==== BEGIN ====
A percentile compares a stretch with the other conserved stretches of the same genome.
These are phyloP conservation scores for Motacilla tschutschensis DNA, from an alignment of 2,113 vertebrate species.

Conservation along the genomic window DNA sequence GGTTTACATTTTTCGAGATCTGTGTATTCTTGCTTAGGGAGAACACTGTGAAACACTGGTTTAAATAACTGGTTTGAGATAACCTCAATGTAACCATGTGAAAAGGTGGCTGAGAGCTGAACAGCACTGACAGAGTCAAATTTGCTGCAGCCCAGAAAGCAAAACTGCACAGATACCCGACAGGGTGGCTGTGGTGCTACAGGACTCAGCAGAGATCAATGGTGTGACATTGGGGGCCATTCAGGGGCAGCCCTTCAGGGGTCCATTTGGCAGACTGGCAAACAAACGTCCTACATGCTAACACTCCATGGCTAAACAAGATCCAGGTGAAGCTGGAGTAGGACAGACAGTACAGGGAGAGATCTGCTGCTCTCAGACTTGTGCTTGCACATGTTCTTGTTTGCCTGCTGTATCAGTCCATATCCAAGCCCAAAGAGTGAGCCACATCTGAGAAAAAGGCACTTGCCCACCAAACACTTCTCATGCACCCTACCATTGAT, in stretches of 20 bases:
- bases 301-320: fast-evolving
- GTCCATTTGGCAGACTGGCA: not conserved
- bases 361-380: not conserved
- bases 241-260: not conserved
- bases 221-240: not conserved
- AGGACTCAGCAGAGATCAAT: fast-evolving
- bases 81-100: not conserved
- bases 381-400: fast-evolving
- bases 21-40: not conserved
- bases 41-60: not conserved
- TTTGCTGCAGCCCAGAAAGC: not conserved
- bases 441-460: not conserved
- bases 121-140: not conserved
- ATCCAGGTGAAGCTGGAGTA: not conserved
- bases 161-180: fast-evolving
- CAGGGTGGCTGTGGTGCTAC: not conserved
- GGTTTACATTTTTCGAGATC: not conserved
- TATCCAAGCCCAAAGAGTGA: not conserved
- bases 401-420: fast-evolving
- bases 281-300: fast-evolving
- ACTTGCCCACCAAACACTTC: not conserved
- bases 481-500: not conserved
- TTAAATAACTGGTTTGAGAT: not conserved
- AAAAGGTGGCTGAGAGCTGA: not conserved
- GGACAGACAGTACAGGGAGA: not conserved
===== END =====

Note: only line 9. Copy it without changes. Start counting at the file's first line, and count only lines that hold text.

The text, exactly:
- AGGACTCAGCAGAGATCAAT: fast-evolving